Wednesday, August 31, 2005

Wedding stories

I'm going to a wedding this weekend. I've known the bride since she was 6 days old--and I was in college. I asked her mother for suggestions on wedding presents. The e-mail response came a few days later: Kristen would like me to tell a story at the reception.

Wedding stories. The first time I was asked to tell a story at a wedding was back in the mid '90s. A friend of my sister asked if I could tell the story of how she and her sweetie met, and their lives together since. Over ice cream, the couple told me their story. I listened, wrote everything down, listened, asked questions, listened and put it all aside. After a while, I was able to find a thread that ran through all their adventures. I found a form for the story.

I enjoyed telling their own story at the wedding, but it was a little chancy--I seem to have a problem with facts. I got partway through the story and forgot the next bit. I chose to strike a pensive pose, looking down at the ground. Inside I was cursing. What came next?! I couldn't make it up! Then I remembered to breathe and the next piece of their story came back to me.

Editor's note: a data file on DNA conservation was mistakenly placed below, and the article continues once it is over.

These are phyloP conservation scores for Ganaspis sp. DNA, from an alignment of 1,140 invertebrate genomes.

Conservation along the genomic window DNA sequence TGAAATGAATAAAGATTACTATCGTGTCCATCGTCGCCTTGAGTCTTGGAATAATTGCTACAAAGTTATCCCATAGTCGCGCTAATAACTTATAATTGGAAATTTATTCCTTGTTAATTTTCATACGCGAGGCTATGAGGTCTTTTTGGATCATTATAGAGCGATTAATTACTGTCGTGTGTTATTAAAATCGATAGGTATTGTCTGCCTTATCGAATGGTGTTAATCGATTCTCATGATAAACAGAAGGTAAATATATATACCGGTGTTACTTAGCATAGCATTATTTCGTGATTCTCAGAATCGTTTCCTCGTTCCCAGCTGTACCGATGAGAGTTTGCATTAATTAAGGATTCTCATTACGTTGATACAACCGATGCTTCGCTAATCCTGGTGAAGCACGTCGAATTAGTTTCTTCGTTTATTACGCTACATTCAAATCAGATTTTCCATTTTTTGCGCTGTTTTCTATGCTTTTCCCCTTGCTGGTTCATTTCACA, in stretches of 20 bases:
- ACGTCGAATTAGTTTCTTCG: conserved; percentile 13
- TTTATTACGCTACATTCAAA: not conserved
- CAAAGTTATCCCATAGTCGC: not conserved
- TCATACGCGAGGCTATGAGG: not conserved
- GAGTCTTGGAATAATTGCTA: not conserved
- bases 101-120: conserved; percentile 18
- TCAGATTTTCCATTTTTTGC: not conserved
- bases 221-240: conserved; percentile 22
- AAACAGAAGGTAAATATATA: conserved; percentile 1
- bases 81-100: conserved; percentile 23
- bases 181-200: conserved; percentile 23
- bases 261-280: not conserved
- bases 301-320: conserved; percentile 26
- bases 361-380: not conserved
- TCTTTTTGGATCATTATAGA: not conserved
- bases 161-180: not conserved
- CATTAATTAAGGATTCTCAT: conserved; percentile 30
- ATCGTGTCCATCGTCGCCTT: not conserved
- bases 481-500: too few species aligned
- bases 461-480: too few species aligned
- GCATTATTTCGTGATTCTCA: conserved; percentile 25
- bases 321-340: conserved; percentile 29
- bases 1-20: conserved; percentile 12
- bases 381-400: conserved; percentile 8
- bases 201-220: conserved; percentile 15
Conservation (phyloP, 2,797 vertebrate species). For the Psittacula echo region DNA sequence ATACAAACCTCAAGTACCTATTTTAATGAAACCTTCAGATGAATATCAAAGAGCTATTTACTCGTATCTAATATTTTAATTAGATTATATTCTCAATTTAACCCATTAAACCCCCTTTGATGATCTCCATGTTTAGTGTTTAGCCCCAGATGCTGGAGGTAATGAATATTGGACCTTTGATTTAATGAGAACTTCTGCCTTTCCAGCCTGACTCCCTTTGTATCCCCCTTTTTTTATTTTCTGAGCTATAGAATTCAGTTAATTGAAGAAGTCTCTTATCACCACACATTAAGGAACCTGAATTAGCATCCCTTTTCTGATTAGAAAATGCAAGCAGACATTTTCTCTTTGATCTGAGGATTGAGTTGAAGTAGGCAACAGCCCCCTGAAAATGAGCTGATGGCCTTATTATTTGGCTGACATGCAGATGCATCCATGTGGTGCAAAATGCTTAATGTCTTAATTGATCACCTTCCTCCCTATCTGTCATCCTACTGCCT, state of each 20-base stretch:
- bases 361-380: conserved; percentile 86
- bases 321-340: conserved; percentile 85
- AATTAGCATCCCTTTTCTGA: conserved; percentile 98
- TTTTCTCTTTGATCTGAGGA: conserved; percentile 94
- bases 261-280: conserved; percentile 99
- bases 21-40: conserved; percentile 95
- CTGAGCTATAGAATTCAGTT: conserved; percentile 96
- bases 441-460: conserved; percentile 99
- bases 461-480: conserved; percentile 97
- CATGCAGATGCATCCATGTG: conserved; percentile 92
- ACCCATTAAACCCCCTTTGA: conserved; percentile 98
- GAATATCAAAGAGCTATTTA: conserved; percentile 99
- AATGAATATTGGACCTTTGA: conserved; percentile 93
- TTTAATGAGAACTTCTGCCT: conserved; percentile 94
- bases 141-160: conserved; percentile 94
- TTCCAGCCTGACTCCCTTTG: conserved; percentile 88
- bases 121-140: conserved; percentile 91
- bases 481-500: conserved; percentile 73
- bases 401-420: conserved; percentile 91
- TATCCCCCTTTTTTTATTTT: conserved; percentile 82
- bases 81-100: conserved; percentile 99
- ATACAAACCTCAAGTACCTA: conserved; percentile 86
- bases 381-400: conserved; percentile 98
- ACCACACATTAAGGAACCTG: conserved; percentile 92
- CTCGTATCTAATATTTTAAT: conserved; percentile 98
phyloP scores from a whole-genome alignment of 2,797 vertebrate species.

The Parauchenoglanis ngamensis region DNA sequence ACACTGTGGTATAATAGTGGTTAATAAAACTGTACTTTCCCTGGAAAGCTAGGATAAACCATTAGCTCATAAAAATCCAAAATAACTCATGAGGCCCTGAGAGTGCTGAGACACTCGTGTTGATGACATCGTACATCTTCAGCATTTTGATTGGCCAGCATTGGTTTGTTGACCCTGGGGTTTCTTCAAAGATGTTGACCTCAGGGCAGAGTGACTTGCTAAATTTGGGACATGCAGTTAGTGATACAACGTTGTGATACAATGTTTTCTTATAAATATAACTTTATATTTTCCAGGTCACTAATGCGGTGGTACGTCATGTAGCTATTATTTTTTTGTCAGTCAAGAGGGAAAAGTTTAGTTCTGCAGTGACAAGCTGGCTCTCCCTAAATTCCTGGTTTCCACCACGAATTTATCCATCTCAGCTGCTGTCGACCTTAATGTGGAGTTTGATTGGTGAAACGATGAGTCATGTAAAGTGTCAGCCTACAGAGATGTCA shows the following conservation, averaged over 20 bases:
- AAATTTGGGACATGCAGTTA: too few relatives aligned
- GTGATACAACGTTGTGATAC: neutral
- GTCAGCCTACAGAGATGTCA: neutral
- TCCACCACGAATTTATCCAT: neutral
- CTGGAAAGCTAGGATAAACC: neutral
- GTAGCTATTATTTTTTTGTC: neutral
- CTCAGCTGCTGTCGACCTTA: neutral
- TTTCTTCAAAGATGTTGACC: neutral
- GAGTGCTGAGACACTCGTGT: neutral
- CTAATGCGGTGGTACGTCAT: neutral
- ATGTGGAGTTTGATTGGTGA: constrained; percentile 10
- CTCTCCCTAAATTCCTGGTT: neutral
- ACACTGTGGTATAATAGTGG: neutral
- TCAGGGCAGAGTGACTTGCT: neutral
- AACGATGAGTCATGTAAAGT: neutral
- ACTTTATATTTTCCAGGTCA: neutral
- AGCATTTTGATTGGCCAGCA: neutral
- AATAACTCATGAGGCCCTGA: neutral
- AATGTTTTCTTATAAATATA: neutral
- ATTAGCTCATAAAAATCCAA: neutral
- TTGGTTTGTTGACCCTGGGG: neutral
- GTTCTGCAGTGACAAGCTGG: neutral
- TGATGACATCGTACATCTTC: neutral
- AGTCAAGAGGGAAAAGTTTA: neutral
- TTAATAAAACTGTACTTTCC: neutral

For this upcoming wedding, it won't be so tricky, I don't think. I'll tell a story I invented when I was about 13 about the kids in this family--I added Kristen's name to the story after she was born. Once the kids made me a little book of "The peanut butter story," nicely illustrated.

And what else? This isn't a full performance, so I'll probably just tell one more, maybe two. I've been looking for the right one. Should I tell an old chestnut, like "Sir Gawain and the loathly lady"? Should I tell a folk tale that's funny and ends well, like the Irish story "The lazy young woman"? Or should I jump right in and tell a new one? It can take a long time to find the right story, and a long time to make it my own, but sometimes, just sometimes, I can find one, love it, learn it and have it work well. It may become a part of the full repertoire as it sinks into my body and mind, or it may be a flash in the pan. Some stories take years, literally, to learn (and sometimes understanding comes much later).

I'll let you know what I tell, but probably not until after the fact.

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